This article focuses too much on specific examples without explaining their importance to its main subject. (August 2016)
An unseen character or (in radio) silent character is a fictional character referred to but not directly observed by the audience, but who advances the action of the plot in a significant way, and whose absence enhances their effect on the plot.
Unseen characters have been used since the beginning of theatre with the ancient Greek tragedians, such as Laius in Sophocles' Oedipus Rex and Jason's bride in Euripides' Medea, and continued into Elizabethan theatre with examples such as Rosaline in Shakespeare's Romeo and Juliet. However, it was the early twentieth-century European playwrights Strindberg, Ibsen, and Chekhov who fully developed the dramatic potential of the unseen character. Eugene O'Neill was influenced by his European contemporaries and established the absent character as an aspect of character, narrative, and stagecraft in American theatre.
Purpose and characteristicsEdit
Unseen characters are causal figures included in dramatic works to motivate the onstage characters to a certain course of action and advance the plot, but their presence is unnecessary. Indeed, their absence makes them appear more powerful because they are only known by inference. The use of an unseen character "take[s] advantage of one of the simplest but most powerful theatrical devices: the manner in which verbal references can make an offstage character extraordinarily real [...] to an audience," exploiting the audience's tendency to create visual images of imaginary characters in their mind.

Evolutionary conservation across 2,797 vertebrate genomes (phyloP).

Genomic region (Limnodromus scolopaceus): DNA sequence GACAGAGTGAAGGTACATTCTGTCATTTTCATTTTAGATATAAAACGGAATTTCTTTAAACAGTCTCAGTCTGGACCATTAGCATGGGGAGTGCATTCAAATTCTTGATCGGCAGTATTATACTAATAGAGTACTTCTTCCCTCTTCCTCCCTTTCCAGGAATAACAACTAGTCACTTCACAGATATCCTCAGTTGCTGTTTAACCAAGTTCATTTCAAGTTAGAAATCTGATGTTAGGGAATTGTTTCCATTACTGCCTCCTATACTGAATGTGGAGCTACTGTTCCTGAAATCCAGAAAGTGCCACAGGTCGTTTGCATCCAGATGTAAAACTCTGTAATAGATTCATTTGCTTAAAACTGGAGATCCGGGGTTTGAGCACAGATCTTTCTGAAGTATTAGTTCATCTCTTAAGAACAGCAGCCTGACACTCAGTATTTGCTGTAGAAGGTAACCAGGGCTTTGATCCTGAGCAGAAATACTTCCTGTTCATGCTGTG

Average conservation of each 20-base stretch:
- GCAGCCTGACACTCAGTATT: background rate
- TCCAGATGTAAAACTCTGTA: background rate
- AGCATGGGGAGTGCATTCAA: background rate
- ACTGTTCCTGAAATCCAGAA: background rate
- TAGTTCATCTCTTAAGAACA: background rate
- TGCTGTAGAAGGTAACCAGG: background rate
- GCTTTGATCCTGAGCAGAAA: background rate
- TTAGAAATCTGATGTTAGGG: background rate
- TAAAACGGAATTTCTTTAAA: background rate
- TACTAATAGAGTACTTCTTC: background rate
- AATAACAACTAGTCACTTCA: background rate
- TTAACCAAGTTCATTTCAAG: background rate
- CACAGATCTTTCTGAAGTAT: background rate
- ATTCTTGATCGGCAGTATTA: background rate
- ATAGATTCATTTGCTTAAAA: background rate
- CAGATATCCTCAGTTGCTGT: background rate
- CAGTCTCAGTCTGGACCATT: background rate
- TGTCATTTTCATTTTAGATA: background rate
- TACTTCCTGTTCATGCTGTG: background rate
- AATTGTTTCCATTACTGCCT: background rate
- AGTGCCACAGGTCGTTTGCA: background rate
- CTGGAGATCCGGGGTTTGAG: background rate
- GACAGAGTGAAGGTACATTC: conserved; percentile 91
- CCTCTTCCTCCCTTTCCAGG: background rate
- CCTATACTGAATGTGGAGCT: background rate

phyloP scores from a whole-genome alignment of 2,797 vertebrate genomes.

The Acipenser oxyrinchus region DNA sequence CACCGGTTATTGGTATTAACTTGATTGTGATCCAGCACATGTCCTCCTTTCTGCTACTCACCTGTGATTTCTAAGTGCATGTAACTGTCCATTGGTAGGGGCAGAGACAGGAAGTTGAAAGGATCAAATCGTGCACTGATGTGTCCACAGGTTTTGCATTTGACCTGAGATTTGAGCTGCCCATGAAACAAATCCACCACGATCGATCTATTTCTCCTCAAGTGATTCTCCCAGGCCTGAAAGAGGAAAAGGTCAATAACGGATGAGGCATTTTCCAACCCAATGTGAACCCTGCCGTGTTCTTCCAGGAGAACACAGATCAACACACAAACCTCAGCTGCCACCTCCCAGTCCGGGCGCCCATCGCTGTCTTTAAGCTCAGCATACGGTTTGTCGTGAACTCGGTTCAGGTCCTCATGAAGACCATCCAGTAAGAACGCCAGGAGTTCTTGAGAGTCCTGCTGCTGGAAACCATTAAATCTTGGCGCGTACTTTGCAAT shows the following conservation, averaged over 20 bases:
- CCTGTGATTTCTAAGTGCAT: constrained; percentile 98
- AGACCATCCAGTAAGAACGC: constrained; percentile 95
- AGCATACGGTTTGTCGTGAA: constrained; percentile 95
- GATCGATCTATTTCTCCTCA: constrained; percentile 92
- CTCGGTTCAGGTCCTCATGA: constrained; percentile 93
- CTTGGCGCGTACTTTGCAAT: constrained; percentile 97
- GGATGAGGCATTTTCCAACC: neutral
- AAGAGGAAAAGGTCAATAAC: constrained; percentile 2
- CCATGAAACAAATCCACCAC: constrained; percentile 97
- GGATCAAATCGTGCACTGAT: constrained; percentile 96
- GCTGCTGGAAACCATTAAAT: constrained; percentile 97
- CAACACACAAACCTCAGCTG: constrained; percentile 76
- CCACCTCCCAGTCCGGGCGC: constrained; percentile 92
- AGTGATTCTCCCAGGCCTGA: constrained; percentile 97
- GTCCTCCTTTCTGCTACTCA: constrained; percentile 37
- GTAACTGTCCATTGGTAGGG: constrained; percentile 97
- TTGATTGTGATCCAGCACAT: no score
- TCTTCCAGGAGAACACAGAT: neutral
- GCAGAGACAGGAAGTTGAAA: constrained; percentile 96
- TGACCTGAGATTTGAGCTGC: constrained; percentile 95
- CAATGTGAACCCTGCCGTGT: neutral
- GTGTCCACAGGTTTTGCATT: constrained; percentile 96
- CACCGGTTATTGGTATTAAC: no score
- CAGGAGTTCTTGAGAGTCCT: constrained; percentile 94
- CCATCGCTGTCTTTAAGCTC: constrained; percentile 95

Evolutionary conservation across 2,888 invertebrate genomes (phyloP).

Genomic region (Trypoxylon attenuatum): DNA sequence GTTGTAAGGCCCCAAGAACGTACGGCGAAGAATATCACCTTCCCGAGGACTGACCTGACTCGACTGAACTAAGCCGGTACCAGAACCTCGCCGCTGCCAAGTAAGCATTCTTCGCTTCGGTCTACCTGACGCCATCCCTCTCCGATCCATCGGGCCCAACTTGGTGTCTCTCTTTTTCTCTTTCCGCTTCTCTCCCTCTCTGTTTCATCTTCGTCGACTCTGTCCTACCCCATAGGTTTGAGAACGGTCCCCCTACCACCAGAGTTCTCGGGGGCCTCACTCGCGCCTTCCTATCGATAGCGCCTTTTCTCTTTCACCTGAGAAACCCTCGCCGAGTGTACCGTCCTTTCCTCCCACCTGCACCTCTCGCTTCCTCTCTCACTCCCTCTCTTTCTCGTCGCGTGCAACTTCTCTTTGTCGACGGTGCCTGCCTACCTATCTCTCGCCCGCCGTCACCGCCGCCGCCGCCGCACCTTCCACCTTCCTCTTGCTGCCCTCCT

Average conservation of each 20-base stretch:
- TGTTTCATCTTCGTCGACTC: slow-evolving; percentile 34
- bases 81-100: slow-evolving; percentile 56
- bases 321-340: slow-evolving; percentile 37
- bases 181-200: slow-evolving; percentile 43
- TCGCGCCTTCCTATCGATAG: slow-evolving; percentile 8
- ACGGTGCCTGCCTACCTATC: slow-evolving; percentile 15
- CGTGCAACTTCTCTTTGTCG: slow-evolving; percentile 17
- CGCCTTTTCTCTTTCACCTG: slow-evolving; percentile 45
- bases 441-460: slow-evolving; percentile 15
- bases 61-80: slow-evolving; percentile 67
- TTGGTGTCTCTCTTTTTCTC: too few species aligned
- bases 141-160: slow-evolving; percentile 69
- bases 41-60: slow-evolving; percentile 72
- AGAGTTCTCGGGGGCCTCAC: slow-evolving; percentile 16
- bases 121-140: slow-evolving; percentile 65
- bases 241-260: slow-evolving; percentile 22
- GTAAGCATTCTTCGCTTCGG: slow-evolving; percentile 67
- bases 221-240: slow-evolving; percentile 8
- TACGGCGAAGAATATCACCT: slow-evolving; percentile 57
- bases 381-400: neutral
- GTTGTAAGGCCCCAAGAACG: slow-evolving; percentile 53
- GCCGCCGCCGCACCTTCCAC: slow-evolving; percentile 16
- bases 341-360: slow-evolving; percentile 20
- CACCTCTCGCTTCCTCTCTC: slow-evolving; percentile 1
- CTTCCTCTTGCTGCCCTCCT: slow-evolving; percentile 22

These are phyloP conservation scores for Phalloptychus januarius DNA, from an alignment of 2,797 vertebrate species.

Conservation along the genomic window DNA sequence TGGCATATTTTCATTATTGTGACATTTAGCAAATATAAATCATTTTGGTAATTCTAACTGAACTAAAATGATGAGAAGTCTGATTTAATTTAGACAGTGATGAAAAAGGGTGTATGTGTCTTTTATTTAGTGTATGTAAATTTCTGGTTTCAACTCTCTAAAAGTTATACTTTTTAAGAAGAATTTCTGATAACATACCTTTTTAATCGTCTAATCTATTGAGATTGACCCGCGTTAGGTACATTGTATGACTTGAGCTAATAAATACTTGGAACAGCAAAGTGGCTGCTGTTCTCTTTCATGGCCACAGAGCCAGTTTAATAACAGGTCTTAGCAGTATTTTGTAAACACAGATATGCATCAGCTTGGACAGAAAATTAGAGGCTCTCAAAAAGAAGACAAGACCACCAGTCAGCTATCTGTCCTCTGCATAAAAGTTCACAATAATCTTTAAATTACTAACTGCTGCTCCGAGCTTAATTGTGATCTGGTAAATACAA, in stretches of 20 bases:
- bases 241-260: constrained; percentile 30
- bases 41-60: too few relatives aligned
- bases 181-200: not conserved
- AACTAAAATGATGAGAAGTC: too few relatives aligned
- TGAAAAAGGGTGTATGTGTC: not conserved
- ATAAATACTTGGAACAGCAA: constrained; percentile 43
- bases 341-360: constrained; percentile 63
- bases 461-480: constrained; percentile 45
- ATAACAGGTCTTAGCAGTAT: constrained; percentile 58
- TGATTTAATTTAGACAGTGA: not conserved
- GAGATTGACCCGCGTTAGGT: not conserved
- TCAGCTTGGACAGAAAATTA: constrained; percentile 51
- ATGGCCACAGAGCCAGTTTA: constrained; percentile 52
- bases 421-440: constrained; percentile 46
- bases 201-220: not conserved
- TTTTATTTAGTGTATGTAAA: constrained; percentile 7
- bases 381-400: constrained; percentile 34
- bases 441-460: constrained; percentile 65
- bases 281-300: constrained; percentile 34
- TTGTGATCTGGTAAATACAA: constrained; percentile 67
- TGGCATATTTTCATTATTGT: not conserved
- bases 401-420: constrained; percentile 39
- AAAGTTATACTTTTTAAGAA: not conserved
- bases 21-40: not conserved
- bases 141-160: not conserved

In a study of 18th-century French comedy, F. C. Green suggests that an "invisible character" can be defined as one who, though not seen, "influences the action of the play". This definition, according to Green, would rule out a character like Laurent (Lawrence), Tartuffe's unseen valet, whose sole function is merely to give the playwright an opportunity to introduce Tartuffe.
Unseen characters can develop organically even when their creators initially did not expect to keep them as unseen, especially in episodic works like television series. For instance, the producers of Cheers and Frasier initially did not want to make the character Niles Crane's wife Maris an unseen character because they did not want to draw parallels to Vera, Norm Peterson's wife on Cheers. They originally intended that Maris would appear after several episodes, but were enjoying writing excuses for her absence so eventually it was decided she would remain unseen, and after the increasingly eccentric characteristics ascribed to her, no real actress could portray her.
- Al Capp introduced Lena the Hyena in June 1946 as an invisible character in the Li'l Abner newspaper strip. She was described as "the world's ugliest woman". Characters always reacted in fright when they saw her or an image of her but readers couldn't see her because she was hidden behind objects or out of frame. Eventually Capp organized a contest in which readers could send in their own graphic interpretations of what she might look like. The winner was cartoonist Basil Wolverton, whose design was first shown in the 21 October 1946 strip. 
- In Merho's comics series De Kiekeboes Mevrouw Stokvis, a friend of Moemoe Kiekeboe, is always mentioned or referred to, but has never actually been seen in the series. 
Unseen characters occur elsewhere in drama, including the plays of Eugene O'Neill, Tennessee Williams, and Edward Albee. Author Marie A. Wellington notes that in the 18th-century, Voltaire included unseen characters in a few of his plays, including Le Duc d’Alençon and L’Orphelin de la Chine.
- Rosaline in William Shakespeare's Romeo and Juliet is never seen, but is only described.
- In Alain-René Lesage's 1707 play Crispin an unseen character called Damis with his forced secret marriage is essential to the plot.